Have you noticed that Aged Pottery is having a major moment in interior design right now? French Country design enthusiasts and connoisseurs of Old World design have adored the beautiful, aged patinas found on authentic antique pottery (and other vintage vessels) for quite some time, but it seems (at least to me) that it’s just been recently, that antique/aged pottery has been embraced with open arms by designers and home decorators in the nearly every other niche of interior design.
Authentic vintage pots can be hard to come by and at times, extremely pricey. And for some, it might be worth the splurge. Would you just look at these gorgeous vintage garden pots that I found on Etsy?! The patina and the organic shapes are just truly exquisite. But if you can’t justify shelling out 3k for your own vintage vessel, don’t worry — I’ve got you covered!
We’re even seeing similar-looking pots and planters being made to replicate the beautiful look of timeworn aged pottery and planters sell in upscale home décor stores such as Arhaus, Pottery Barn, and Restoration Hardware. (And if you’re the type that would prefer not to do the whole DIY thing, I absolutely love this roundup of aged pots with a similar rustic antique look.)
Before we get into the tutorial, I’m a big believer in giving credit where credit is due. Jaci of @jaci.daily created quite a frenzy on social media with her version that she called a “Found Pot’. She diy’d a gorgeous dupe of an expensive antique-looking pot with spray paint and dirt. This tutorial is quite different, but I was inspired by her creations, which you can see here.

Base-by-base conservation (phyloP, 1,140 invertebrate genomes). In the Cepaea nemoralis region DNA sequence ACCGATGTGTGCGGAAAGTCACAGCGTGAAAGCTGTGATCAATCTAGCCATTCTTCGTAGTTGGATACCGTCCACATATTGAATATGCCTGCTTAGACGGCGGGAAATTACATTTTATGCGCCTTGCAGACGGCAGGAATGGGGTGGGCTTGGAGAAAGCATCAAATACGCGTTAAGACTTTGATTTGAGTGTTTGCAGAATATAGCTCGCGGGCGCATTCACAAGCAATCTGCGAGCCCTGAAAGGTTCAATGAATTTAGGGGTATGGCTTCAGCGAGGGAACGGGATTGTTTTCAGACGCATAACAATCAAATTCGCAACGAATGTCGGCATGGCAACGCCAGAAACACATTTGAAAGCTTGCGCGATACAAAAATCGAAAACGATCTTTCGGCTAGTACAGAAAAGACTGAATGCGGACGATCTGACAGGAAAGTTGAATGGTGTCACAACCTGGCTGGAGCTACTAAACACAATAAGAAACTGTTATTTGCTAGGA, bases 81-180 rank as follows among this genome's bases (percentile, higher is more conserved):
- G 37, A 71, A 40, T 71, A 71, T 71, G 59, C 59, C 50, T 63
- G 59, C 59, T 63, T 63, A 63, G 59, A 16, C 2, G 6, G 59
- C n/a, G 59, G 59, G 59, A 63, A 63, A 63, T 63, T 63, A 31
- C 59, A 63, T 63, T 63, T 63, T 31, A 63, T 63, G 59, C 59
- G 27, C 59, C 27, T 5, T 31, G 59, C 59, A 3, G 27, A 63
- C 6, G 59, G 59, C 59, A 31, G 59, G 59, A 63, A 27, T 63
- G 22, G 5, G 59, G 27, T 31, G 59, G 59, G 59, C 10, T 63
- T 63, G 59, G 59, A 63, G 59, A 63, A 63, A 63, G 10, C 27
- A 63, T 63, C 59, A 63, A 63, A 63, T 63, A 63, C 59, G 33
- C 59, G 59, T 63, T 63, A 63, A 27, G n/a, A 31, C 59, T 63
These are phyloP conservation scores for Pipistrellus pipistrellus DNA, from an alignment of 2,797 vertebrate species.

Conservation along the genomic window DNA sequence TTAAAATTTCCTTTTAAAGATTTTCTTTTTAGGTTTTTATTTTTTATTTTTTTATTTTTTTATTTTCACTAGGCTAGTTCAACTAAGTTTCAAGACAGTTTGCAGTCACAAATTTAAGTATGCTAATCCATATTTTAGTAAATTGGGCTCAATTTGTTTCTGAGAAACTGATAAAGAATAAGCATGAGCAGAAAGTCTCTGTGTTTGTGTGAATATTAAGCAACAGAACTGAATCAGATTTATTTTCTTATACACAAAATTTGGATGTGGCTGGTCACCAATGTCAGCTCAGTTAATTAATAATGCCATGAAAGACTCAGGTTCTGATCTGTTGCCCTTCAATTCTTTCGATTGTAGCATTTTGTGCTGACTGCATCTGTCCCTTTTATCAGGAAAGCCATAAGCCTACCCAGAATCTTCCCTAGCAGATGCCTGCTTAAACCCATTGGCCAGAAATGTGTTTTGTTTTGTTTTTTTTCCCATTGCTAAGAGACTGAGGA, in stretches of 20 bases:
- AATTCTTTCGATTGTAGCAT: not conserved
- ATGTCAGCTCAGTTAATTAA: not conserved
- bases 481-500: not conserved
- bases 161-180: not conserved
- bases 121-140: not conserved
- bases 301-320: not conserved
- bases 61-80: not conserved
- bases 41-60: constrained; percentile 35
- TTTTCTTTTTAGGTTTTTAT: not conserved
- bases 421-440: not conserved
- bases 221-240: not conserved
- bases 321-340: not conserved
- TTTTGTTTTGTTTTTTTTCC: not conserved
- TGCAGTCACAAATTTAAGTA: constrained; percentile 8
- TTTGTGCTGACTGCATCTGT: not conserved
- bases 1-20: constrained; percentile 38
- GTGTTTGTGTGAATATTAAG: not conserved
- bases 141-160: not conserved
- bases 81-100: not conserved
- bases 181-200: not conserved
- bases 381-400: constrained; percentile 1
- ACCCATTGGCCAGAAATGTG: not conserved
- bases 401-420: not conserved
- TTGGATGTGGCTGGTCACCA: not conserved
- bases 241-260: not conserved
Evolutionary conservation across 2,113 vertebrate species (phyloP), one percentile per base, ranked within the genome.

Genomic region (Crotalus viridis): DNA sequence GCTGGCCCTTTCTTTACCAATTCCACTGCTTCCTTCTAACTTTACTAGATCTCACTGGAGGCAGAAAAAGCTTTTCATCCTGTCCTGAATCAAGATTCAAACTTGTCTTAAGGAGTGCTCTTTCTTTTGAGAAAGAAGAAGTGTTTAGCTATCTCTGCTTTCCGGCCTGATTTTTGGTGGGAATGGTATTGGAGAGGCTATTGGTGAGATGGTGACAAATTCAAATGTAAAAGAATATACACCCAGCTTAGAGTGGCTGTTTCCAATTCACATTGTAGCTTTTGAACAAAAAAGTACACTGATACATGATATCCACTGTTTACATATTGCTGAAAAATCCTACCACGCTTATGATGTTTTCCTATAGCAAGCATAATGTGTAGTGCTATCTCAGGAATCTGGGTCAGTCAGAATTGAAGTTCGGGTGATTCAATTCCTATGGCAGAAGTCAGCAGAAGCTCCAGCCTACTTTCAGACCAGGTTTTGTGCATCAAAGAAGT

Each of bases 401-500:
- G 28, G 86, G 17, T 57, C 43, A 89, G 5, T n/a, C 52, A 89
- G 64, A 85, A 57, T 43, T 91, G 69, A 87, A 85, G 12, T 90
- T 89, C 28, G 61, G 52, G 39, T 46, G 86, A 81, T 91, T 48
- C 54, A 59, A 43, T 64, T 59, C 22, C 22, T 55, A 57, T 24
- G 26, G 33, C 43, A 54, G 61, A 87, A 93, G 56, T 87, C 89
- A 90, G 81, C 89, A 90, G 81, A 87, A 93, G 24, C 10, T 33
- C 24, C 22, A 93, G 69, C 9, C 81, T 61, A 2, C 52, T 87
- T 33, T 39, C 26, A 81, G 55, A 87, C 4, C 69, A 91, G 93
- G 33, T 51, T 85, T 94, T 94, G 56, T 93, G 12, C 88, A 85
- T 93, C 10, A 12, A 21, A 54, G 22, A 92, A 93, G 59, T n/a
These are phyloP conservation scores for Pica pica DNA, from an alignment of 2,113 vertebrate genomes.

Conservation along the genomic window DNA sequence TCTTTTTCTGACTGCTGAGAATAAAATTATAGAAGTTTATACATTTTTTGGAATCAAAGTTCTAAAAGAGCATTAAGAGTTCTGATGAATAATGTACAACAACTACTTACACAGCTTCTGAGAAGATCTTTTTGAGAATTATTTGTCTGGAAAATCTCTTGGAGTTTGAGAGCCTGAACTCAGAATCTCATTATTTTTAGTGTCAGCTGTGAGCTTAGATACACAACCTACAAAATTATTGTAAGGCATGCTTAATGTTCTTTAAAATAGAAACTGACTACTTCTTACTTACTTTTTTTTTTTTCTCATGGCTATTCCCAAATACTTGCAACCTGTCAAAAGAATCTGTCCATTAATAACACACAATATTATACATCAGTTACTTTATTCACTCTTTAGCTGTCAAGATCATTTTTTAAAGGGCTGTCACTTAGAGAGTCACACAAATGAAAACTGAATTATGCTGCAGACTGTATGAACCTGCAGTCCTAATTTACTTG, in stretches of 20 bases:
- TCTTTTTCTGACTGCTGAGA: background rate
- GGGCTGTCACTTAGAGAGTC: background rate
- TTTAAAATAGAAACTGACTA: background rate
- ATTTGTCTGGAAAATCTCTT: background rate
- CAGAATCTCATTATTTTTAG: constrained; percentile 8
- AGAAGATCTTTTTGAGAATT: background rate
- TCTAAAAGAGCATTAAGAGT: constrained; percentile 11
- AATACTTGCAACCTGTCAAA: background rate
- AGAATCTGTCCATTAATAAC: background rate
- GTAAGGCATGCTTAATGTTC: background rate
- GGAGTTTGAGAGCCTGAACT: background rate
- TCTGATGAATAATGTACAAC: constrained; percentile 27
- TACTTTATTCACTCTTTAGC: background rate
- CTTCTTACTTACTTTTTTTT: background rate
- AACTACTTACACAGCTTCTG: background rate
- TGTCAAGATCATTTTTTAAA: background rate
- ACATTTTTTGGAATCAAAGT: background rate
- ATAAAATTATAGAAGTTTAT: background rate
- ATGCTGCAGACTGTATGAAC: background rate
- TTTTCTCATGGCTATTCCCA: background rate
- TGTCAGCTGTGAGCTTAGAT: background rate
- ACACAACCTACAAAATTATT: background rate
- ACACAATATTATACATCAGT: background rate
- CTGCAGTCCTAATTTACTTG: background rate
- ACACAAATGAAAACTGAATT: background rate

Let’s get into the how-to portion of this decor diy!
First off, we will start by finding a terracotta pot or some type of vase as the foundation for your aged pottery piece. I’m using a terracotta planter that I picked up at my local Lowe’s Home Improvement for $3 or $4. I am considering doing this finish on these pots; wouldn’t that be beautiful?! But you could really use any vase you have around the house or even pick one up at your local thrift store. (And what an awesome way to save something from going to the landfill!)
Next up you’ll want to locate your other supplies for this DIY! And that’s one of the things I love about this budget-friendly DIY is — you probably have most of the items on hand already!
Ingredient & Tool Supply List:
- Terracotta Pot / Vase
- Chalk paint (my absolute favorite and the chalk paint used in this tutorial is the One Step Paint from Amy Howard at Home)
- Baking Soda
- Coffee Grounds (alternatively you could use dirt from your backyard)
- A Stir Stick (this could be a popsicle stick or a plastic fork/spoon)
- Paint brush (I had some of the cheapie ones on hand from my local hardware store)
- Plastic cup or Tupperware container for containing the paint mixture
After gathering your supplies, the next step is to pour about 1/2 cup of your color choice of chalk paint (or equivalent of 1/2 cup of a mixture of colors of chalk paint) into your desired container. Mine was a red plastic cup because I’m fancy like that. Ha! Next, add about a tablespoon of baking soda and about 2 teaspoons into the paint mixture. Then stir it together until smooth.
To be more specific I used “Bauhaus Buff” One Step paint by Amy Howard (which is a type of chalk paint that smells amazing) and added in a splash of the same brand in a shade called “Linen.”
Now let’s get the (Chalk paint) party started!